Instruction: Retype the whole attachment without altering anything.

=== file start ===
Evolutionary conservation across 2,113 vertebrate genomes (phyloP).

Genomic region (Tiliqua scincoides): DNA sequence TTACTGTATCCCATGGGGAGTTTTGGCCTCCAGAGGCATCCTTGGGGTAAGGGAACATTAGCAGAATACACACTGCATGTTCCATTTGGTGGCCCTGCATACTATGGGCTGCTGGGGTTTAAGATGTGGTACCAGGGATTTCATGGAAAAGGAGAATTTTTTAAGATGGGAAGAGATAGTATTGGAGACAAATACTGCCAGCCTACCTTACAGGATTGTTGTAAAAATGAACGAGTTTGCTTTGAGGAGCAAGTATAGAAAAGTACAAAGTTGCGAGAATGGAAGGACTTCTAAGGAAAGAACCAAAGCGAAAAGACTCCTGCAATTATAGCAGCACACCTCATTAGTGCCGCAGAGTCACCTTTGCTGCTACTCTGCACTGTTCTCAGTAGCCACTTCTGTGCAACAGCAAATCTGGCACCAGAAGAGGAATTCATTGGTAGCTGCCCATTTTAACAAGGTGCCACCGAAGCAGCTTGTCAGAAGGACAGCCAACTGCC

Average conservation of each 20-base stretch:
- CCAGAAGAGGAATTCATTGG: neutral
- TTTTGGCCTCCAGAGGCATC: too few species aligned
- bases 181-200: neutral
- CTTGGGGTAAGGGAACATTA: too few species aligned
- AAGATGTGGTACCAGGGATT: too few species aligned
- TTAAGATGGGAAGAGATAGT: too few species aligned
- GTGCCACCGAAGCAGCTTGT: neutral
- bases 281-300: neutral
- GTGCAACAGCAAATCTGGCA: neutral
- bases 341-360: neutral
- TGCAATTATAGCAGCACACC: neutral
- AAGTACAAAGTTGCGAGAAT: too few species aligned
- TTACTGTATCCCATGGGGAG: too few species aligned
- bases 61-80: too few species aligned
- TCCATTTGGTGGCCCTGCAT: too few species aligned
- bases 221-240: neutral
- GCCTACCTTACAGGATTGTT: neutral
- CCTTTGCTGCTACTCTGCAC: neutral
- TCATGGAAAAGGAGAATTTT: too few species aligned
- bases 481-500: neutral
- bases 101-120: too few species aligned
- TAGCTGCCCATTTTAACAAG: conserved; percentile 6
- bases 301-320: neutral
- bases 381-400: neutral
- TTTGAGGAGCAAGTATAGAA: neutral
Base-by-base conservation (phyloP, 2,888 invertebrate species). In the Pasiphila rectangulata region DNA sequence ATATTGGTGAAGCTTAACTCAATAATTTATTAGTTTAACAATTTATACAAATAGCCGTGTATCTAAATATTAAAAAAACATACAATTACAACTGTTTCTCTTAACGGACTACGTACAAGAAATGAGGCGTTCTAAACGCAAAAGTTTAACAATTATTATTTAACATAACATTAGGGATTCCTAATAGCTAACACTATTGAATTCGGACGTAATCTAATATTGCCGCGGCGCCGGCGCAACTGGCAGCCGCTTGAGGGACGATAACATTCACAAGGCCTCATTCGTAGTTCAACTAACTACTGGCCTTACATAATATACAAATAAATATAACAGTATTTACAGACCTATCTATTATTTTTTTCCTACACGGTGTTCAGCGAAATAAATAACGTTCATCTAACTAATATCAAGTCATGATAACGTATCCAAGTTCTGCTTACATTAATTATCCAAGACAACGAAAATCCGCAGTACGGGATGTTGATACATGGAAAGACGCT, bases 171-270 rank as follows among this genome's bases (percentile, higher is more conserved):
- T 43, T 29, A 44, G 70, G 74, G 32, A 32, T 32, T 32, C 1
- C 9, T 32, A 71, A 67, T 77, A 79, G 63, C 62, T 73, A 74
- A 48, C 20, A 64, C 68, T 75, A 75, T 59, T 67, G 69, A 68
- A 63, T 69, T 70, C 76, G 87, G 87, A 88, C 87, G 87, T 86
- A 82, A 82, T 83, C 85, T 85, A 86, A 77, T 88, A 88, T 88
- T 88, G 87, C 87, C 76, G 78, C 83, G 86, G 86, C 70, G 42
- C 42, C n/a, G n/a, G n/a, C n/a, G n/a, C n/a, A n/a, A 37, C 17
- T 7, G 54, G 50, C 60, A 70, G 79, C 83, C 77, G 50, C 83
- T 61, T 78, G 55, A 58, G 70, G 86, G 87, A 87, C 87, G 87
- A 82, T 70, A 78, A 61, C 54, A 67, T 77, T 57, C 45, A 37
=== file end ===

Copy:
Evolutionary conservation across 2,113 vertebrate genomes (phyloP).

Genomic region (Tiliqua scincoides): DNA sequence TTACTGTATCCCATGGGGAGTTTTGGCCTCCAGAGGCATCCTTGGGGTAAGGGAACATTAGCAGAATACACACTGCATGTTCCATTTGGTGGCCCTGCATACTATGGGCTGCTGGGGTTTAAGATGTGGTACCAGGGATTTCATGGAAAAGGAGAATTTTTTAAGATGGGAAGAGATAGTATTGGAGACAAATACTGCCAGCCTACCTTACAGGATTGTTGTAAAAATGAACGAGTTTGCTTTGAGGAGCAAGTATAGAAAAGTACAAAGTTGCGAGAATGGAAGGACTTCTAAGGAAAGAACCAAAGCGAAAAGACTCCTGCAATTATAGCAGCACACCTCATTAGTGCCGCAGAGTCACCTTTGCTGCTACTCTGCACTGTTCTCAGTAGCCACTTCTGTGCAACAGCAAATCTGGCACCAGAAGAGGAATTCATTGGTAGCTGCCCATTTTAACAAGGTGCCACCGAAGCAGCTTGTCAGAAGGACAGCCAACTGCC

Average conservation of each 20-base stretch:
- CCAGAAGAGGAATTCATTGG: neutral
- TTTTGGCCTCCAGAGGCATC: too few species aligned
- bases 181-200: neutral
- CTTGGGGTAAGGGAACATTA: too few species aligned
- AAGATGTGGTACCAGGGATT: too few species aligned
- TTAAGATGGGAAGAGATAGT: too few species aligned
- GTGCCACCGAAGCAGCTTGT: neutral
- bases 281-300: neutral
- GTGCAACAGCAAATCTGGCA: neutral
- bases 341-360: neutral
- TGCAATTATAGCAGCACACC: neutral
- AAGTACAAAGTTGCGAGAAT: too few species aligned
- TTACTGTATCCCATGGGGAG: too few species aligned
- bases 61-80: too few species aligned
- TCCATTTGGTGGCCCTGCAT: too few species aligned
- bases 221-240: neutral
- GCCTACCTTACAGGATTGTT: neutral
- CCTTTGCTGCTACTCTGCAC: neutral
- TCATGGAAAAGGAGAATTTT: too few species aligned
- bases 481-500: neutral
- bases 101-120: too few species aligned
- TAGCTGCCCATTTTAACAAG: conserved; percentile 6
- bases 301-320: neutral
- bases 381-400: neutral
- TTTGAGGAGCAAGTATAGAA: neutral
Base-by-base conservation (phyloP, 2,888 invertebrate species). In the Pasiphila rectangulata region DNA sequence ATATTGGTGAAGCTTAACTCAATAATTTATTAGTTTAACAATTTATACAAATAGCCGTGTATCTAAATATTAAAAAAACATACAATTACAACTGTTTCTCTTAACGGACTACGTACAAGAAATGAGGCGTTCTAAACGCAAAAGTTTAACAATTATTATTTAACATAACATTAGGGATTCCTAATAGCTAACACTATTGAATTCGGACGTAATCTAATATTGCCGCGGCGCCGGCGCAACTGGCAGCCGCTTGAGGGACGATAACATTCACAAGGCCTCATTCGTAGTTCAACTAACTACTGGCCTTACATAATATACAAATAAATATAACAGTATTTACAGACCTATCTATTATTTTTTTCCTACACGGTGTTCAGCGAAATAAATAACGTTCATCTAACTAATATCAAGTCATGATAACGTATCCAAGTTCTGCTTACATTAATTATCCAAGACAACGAAAATCCGCAGTACGGGATGTTGATACATGGAAAGACGCT, bases 171-270 rank as follows among this genome's bases (percentile, higher is more conserved):
- T 43, T 29, A 44, G 70, G 74, G 32, A 32, T 32, T 32, C 1
- C 9, T 32, A 71, A 67, T 77, A 79, G 63, C 62, T 73, A 74
- A 48, C 20, A 64, C 68, T 75, A 75, T 59, T 67, G 69, A 68
- A 63, T 69, T 70, C 76, G 87, G 87, A 88, C 87, G 87, T 86
- A 82, A 82, T 83, C 85, T 85, A 86, A 77, T 88, A 88, T 88
- T 88, G 87, C 87, C 76, G 78, C 83, G 86, G 86, C 70, G 42
- C 42, C n/a, G n/a, G n/a, C n/a, G n/a, C n/a, A n/a, A 37, C 17
- T 7, G 54, G 50, C 60, A 70, G 79, C 83, C 77, G 50, C 83
- T 61, T 78, G 55, A 58, G 70, G 86, G 87, A 87, C 87, G 87
- A 82, T 70, A 78, A 61, C 54, A 67, T 77, T 57, C 45, A 37